Through the events of the war, Kip gazes in on the Western World's changing, growing in political and military stature, and its attempting to control and colonize others. The gap between West and East that was exacerbated by World War Two is addressed by Ondaatje in the English Patient, but not by Heller, Hemingway, Barker, or Remarque in their novels.

When Kip hears about the atomic bomb toward the end of the English Patient, his attitude grows cynical. He feels a striking sense of ethnic identity, an issue that is not addressed in a Farewell to Arms, Catch-22, Regeneration, or All Quiet on the Western Front. Moreover, the atomic bomb is not alluded to in the other four books. Ondaantje's decision to include the bomb in his novel underscores his commitment to providing a global and universal perspective on the war.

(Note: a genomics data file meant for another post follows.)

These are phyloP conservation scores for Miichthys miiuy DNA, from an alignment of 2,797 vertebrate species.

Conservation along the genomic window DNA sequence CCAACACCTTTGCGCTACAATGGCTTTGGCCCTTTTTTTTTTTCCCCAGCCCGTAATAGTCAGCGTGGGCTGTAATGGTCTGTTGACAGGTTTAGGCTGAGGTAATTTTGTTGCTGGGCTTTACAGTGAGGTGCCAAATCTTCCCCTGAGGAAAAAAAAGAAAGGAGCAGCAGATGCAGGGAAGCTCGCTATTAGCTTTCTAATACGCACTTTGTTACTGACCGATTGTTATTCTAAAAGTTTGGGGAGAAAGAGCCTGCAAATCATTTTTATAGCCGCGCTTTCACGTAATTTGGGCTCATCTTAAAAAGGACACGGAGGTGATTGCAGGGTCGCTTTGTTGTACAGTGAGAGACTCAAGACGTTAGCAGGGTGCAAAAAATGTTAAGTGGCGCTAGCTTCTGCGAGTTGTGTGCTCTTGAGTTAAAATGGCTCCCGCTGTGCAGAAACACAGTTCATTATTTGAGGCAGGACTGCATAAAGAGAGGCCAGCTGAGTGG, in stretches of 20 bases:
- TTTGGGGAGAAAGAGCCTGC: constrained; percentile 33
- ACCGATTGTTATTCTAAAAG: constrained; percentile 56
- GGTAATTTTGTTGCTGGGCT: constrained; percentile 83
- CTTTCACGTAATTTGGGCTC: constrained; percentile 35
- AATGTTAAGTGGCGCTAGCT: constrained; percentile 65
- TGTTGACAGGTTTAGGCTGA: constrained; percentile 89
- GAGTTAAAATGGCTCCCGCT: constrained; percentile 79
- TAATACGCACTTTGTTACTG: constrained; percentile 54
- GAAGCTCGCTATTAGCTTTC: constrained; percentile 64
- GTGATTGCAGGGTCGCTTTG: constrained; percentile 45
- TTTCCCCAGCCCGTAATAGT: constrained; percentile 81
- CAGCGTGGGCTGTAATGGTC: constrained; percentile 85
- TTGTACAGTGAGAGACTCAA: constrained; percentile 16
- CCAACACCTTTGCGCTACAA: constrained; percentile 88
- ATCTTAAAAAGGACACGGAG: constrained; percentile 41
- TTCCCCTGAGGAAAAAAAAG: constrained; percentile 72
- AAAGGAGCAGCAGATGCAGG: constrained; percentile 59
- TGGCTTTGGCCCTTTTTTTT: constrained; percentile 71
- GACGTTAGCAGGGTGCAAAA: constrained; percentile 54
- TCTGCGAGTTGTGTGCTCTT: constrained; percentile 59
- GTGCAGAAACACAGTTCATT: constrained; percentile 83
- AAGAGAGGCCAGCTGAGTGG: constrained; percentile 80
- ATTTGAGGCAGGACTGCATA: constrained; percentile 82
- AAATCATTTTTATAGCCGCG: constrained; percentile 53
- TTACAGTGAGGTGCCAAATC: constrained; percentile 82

The ethnic and national identities of both Kip and...
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